From a listening ear to psychological help – Vlaamse Ouderenraad campaign calls for better mental support in old age


In Belgium, the Vlaamse Ouderenraad (Flemish older people’s Council) has launched the campaign ‘Kopzorgen verdienen zorg’ (headaches deserve care) to promote older people’s mental health and well-being. Although many people experience losses and profound changes in later life, getting old does not mean being unhappy, as argues the Flemish organisation which calls for more appropriate psychological care.

Figures clearly show that mental complaints in older people are not exceptional. 1 in 5 people between 65 and 74 are struggling with their mental well-being, according to the latest Belgian national health survey. For the over-75s, the figure rises to almost 1 in 3.

Far-reaching changes in the older people’s lives have a major impact on the quality of life and which is often overlooked. As if sadness was part of older age and older people just had to live with it.

Barely 5% of people over 75 suffering from depression today receive psychological help, while almost three-quarters receive medication. In care institutions, 8 out of 10 residents take psychopharmaceuticals or sedatives, while only half of the residential care centres call in a psychologist. There is a clear mismatch between the use of medication and psychotherapy. Although specialists agree that psychotherapy can achieve very good results at any age while antidepressants can make the process more difficult.

“Older people with mental health problems hardly get any tailor-made support”, argues Nils Vandenweghe, director of the Vlaamse Ouderenraad.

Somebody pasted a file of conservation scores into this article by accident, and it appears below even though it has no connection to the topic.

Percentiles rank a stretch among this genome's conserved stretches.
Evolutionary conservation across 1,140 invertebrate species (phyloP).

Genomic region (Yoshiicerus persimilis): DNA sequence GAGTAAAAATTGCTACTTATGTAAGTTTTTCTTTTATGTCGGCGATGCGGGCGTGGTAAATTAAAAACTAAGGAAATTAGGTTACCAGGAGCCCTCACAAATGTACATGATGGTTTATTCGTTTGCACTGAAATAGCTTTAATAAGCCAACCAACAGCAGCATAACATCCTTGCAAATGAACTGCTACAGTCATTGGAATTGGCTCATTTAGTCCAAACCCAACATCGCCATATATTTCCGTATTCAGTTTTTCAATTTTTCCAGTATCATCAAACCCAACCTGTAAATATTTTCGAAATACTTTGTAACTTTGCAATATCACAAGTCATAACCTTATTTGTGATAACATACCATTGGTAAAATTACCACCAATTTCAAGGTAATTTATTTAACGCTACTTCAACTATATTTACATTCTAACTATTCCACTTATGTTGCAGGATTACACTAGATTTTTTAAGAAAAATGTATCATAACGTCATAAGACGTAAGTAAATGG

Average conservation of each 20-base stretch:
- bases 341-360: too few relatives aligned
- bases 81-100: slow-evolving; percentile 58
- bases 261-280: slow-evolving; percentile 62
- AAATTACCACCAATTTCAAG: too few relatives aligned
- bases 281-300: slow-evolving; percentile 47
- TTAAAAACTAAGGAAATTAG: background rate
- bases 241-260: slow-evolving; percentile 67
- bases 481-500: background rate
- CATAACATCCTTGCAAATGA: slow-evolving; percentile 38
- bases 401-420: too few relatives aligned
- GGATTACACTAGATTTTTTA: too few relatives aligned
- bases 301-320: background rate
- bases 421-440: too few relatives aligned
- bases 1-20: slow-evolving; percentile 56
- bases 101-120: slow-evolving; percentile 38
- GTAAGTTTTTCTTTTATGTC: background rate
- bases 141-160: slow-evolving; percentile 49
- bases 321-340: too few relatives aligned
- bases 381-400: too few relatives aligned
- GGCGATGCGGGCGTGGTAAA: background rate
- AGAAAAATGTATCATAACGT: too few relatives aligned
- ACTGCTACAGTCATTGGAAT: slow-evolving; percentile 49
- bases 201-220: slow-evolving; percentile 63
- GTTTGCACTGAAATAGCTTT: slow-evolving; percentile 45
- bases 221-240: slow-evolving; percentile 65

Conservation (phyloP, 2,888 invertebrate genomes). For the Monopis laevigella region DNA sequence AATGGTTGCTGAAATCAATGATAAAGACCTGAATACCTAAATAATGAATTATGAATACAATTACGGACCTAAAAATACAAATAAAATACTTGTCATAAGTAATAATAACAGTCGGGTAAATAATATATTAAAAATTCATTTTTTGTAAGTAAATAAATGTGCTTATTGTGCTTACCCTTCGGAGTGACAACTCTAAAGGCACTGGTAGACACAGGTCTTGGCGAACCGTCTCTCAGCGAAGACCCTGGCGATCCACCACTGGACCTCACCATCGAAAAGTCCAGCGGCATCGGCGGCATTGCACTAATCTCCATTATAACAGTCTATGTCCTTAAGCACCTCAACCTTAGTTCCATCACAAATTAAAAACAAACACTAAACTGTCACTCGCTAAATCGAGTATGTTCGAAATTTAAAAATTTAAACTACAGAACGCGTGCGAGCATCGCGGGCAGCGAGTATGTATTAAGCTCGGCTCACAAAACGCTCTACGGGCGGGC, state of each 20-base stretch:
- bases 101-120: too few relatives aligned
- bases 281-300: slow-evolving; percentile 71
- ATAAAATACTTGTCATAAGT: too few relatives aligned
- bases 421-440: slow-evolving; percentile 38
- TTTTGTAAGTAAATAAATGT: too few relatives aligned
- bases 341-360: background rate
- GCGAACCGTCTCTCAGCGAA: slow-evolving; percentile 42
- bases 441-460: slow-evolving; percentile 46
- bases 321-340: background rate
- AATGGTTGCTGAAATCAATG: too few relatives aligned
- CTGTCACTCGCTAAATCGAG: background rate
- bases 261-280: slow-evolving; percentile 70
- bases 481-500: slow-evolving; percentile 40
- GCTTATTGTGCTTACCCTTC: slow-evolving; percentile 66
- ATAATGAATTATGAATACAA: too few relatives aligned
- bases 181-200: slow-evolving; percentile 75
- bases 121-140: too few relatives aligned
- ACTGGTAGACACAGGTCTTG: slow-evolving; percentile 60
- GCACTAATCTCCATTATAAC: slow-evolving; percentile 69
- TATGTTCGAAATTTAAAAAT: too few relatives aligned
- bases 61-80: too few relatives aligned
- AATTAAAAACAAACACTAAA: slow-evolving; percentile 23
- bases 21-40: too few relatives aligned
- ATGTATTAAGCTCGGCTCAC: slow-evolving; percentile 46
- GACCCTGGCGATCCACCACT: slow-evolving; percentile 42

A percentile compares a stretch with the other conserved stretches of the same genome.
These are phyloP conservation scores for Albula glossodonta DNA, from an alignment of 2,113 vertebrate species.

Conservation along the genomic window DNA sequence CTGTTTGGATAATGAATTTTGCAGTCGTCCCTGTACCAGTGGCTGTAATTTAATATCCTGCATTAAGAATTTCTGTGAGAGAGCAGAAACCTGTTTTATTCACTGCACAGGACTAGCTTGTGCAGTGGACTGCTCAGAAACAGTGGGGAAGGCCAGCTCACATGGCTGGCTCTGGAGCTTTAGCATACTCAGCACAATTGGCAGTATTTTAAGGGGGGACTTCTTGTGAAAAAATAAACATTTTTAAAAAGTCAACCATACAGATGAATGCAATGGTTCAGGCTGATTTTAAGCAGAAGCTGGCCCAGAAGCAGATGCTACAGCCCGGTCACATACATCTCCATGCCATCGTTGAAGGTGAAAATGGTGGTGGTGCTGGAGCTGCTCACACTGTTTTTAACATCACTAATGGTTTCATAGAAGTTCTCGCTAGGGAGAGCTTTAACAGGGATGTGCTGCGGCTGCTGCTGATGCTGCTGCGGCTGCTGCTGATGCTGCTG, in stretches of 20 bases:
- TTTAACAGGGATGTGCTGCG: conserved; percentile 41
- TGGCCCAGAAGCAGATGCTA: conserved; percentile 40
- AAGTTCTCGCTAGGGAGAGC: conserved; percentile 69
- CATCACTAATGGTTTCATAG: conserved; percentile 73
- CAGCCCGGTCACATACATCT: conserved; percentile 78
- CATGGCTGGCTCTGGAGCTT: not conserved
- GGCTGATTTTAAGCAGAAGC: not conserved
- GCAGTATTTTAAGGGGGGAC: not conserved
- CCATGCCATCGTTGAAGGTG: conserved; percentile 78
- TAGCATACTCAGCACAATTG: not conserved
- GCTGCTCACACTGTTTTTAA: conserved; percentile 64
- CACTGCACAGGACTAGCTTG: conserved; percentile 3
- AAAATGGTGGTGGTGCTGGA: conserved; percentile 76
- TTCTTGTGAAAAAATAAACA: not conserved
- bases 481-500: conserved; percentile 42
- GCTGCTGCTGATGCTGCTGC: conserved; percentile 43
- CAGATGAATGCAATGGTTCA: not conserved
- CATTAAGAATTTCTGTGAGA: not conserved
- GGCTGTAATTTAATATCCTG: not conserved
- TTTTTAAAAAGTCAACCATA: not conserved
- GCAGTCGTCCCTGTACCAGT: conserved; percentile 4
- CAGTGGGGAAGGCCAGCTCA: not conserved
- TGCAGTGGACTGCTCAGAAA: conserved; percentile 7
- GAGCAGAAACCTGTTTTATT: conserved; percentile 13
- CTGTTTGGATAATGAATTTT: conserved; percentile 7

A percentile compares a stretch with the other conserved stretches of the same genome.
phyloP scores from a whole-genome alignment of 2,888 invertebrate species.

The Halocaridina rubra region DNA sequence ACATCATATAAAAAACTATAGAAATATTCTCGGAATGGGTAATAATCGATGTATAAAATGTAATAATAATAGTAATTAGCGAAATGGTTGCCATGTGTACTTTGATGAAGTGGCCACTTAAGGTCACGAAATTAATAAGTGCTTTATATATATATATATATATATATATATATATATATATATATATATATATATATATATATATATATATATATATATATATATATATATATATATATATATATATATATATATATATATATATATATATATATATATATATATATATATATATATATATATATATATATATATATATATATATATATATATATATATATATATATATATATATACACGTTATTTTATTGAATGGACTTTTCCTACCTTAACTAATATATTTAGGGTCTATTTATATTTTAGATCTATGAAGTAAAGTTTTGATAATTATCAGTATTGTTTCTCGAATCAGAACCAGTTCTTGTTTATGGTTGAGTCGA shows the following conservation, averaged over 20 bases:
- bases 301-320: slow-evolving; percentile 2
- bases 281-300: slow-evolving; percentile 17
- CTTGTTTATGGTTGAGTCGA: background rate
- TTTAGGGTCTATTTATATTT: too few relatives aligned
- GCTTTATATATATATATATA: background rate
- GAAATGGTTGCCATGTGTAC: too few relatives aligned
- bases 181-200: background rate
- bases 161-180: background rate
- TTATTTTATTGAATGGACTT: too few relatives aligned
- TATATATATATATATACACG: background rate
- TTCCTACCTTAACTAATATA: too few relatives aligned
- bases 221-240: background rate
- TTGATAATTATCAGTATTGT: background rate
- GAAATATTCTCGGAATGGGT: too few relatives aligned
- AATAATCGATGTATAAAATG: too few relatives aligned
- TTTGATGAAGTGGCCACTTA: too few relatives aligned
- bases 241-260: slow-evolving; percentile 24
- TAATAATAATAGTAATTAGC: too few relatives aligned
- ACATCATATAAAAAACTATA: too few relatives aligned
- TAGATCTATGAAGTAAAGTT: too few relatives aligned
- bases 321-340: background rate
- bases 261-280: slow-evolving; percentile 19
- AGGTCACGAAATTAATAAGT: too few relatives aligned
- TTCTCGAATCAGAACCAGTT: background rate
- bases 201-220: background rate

He sees three main reasons for this:

  • the persisting taboo among the oldest population around psychological problems
  • our perception of ageing: difficult experiences such as losing one’s partner is commonly seen as being part of getting older. This means that we are less likely, for example, to lead people with a difficult mourning process to appropriate care and support.
  • specialised mental health care for over-65s is much less developed than for other groups, unless your psychological problems is raised to a higher level.

As the COVID-19 crisis challenges everyone’s well-being, we all experience how important a listening ear and psychological support is in difficult times. In the recent months, the psychological well-being of older people has been in the spotlight more than ever. The Flemish older people’s organisation believes it is high time for a far-reaching debate on how to improve mental health care in later life. “The needs are high, the figures do not lie and help is currently inadequate, states the campaign website.

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